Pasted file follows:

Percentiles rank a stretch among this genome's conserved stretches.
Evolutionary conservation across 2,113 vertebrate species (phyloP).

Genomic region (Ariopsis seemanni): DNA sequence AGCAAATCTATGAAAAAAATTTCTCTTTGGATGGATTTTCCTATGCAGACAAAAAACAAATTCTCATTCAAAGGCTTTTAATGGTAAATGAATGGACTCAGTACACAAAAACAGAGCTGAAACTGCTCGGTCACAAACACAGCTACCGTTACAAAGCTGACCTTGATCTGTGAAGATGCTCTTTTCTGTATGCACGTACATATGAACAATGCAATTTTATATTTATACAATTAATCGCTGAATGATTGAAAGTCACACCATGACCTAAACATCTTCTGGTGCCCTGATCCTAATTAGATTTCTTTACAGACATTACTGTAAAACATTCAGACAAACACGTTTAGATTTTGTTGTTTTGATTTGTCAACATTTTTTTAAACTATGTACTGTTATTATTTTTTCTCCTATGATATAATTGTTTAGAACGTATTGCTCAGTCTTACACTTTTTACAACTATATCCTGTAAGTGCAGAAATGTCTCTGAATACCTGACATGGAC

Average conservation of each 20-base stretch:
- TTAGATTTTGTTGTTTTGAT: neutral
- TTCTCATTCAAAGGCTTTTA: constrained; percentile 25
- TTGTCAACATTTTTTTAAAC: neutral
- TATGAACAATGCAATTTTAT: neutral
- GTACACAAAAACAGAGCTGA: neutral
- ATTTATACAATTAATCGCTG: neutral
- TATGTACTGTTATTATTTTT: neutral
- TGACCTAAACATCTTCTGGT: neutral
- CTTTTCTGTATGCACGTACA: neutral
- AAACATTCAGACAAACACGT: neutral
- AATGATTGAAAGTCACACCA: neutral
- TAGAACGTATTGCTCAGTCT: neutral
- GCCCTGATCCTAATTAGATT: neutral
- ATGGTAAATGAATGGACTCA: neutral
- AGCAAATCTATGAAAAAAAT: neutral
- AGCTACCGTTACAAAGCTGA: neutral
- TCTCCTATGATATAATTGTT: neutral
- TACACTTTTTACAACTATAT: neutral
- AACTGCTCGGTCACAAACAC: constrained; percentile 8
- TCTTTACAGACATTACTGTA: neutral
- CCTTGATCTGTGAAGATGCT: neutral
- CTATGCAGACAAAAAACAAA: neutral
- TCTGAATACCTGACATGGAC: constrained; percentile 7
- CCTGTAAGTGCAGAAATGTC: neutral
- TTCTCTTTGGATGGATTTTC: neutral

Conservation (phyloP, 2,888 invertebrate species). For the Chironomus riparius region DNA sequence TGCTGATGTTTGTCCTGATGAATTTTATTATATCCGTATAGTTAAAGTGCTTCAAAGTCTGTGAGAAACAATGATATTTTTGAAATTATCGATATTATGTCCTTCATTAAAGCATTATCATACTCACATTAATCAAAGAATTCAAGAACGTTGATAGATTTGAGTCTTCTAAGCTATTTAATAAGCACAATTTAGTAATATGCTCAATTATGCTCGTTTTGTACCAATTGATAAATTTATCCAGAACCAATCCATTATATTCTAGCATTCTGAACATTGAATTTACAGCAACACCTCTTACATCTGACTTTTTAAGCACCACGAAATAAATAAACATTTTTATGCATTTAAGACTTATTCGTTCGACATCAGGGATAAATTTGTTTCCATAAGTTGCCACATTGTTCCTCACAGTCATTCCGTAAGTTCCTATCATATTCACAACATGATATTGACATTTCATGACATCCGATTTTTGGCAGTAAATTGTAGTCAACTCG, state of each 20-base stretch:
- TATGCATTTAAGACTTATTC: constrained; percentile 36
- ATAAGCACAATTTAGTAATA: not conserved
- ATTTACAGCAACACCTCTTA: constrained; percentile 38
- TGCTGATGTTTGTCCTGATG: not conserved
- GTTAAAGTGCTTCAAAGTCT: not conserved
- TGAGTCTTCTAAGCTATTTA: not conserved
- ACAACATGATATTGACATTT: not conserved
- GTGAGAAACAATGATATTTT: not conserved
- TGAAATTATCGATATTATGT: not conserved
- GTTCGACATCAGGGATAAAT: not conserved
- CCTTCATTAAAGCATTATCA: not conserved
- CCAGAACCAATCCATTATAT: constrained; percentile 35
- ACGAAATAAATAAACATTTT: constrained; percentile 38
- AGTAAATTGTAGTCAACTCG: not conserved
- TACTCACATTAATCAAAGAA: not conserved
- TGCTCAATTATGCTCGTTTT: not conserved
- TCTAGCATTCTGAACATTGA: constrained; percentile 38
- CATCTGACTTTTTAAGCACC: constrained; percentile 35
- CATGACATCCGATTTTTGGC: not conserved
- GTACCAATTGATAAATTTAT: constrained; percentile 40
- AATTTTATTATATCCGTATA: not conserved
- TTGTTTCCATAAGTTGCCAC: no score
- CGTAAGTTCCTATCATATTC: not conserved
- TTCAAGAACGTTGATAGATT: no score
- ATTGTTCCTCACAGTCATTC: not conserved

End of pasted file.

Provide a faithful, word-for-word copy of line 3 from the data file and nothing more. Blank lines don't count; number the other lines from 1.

Genomic region (Ariopsis seemanni): DNA sequence AGCAAATCTATGAAAAAAATTTCTCTTTGGATGGATTTTCCTATGCAGACAAAAAACAAATTCTCATTCAAAGGCTTTTAATGGTAAATGAATGGACTCAGTACACAAAAACAGAGCTGAAACTGCTCGGTCACAAACACAGCTACCGTTACAAAGCTGACCTTGATCTGTGAAGATGCTCTTTTCTGTATGCACGTACATATGAACAATGCAATTTTATATTTATACAATTAATCGCTGAATGATTGAAAGTCACACCATGACCTAAACATCTTCTGGTGCCCTGATCCTAATTAGATTTCTTTACAGACATTACTGTAAAACATTCAGACAAACACGTTTAGATTTTGTTGTTTTGATTTGTCAACATTTTTTTAAACTATGTACTGTTATTATTTTTTCTCCTATGATATAATTGTTTAGAACGTATTGCTCAGTCTTACACTTTTTACAACTATATCCTGTAAGTGCAGAAATGTCTCTGAATACCTGACATGGAC